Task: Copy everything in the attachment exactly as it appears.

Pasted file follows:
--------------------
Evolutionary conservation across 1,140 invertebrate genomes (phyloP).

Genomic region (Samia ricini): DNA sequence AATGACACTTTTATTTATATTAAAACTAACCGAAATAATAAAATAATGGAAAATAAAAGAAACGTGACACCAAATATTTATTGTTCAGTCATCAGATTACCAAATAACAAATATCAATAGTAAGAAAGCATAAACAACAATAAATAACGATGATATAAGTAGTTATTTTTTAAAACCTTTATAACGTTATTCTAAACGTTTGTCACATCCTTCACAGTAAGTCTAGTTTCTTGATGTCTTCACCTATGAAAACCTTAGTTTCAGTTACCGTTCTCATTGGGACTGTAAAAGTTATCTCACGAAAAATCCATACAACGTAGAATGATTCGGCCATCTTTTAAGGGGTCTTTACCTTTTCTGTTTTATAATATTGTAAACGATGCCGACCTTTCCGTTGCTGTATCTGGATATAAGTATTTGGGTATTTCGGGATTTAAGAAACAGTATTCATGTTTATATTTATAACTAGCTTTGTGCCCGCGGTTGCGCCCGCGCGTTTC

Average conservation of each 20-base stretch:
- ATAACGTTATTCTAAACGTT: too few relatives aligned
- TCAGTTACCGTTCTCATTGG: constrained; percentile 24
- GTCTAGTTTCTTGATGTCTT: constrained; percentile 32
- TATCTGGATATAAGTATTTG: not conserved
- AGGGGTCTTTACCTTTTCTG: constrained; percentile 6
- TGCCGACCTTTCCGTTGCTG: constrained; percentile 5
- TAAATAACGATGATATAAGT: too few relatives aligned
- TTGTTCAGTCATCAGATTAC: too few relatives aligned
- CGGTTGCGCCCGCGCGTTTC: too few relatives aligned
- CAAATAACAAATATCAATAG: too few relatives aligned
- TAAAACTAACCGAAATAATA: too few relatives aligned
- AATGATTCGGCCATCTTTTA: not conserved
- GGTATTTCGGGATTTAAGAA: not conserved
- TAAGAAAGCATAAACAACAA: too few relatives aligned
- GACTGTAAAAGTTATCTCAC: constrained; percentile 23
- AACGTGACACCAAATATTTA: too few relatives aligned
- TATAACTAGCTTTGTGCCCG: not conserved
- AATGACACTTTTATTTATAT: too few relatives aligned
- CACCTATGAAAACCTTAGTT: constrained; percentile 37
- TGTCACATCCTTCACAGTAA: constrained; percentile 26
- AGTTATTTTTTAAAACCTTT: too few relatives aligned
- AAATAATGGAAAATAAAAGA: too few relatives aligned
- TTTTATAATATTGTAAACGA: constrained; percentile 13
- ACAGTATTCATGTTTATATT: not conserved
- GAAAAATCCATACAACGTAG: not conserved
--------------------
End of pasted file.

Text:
Evolutionary conservation across 1,140 invertebrate genomes (phyloP).

Genomic region (Samia ricini): DNA sequence AATGACACTTTTATTTATATTAAAACTAACCGAAATAATAAAATAATGGAAAATAAAAGAAACGTGACACCAAATATTTATTGTTCAGTCATCAGATTACCAAATAACAAATATCAATAGTAAGAAAGCATAAACAACAATAAATAACGATGATATAAGTAGTTATTTTTTAAAACCTTTATAACGTTATTCTAAACGTTTGTCACATCCTTCACAGTAAGTCTAGTTTCTTGATGTCTTCACCTATGAAAACCTTAGTTTCAGTTACCGTTCTCATTGGGACTGTAAAAGTTATCTCACGAAAAATCCATACAACGTAGAATGATTCGGCCATCTTTTAAGGGGTCTTTACCTTTTCTGTTTTATAATATTGTAAACGATGCCGACCTTTCCGTTGCTGTATCTGGATATAAGTATTTGGGTATTTCGGGATTTAAGAAACAGTATTCATGTTTATATTTATAACTAGCTTTGTGCCCGCGGTTGCGCCCGCGCGTTTC

Average conservation of each 20-base stretch:
- ATAACGTTATTCTAAACGTT: too few relatives aligned
- TCAGTTACCGTTCTCATTGG: constrained; percentile 24
- GTCTAGTTTCTTGATGTCTT: constrained; percentile 32
- TATCTGGATATAAGTATTTG: not conserved
- AGGGGTCTTTACCTTTTCTG: constrained; percentile 6
- TGCCGACCTTTCCGTTGCTG: constrained; percentile 5
- TAAATAACGATGATATAAGT: too few relatives aligned
- TTGTTCAGTCATCAGATTAC: too few relatives aligned
- CGGTTGCGCCCGCGCGTTTC: too few relatives aligned
- CAAATAACAAATATCAATAG: too few relatives aligned
- TAAAACTAACCGAAATAATA: too few relatives aligned
- AATGATTCGGCCATCTTTTA: not conserved
- GGTATTTCGGGATTTAAGAA: not conserved
- TAAGAAAGCATAAACAACAA: too few relatives aligned
- GACTGTAAAAGTTATCTCAC: constrained; percentile 23
- AACGTGACACCAAATATTTA: too few relatives aligned
- TATAACTAGCTTTGTGCCCG: not conserved
- AATGACACTTTTATTTATAT: too few relatives aligned
- CACCTATGAAAACCTTAGTT: constrained; percentile 37
- TGTCACATCCTTCACAGTAA: constrained; percentile 26
- AGTTATTTTTTAAAACCTTT: too few relatives aligned
- AAATAATGGAAAATAAAAGA: too few relatives aligned
- TTTTATAATATTGTAAACGA: constrained; percentile 13
- ACAGTATTCATGTTTATATT: not conserved
- GAAAAATCCATACAACGTAG: not conserved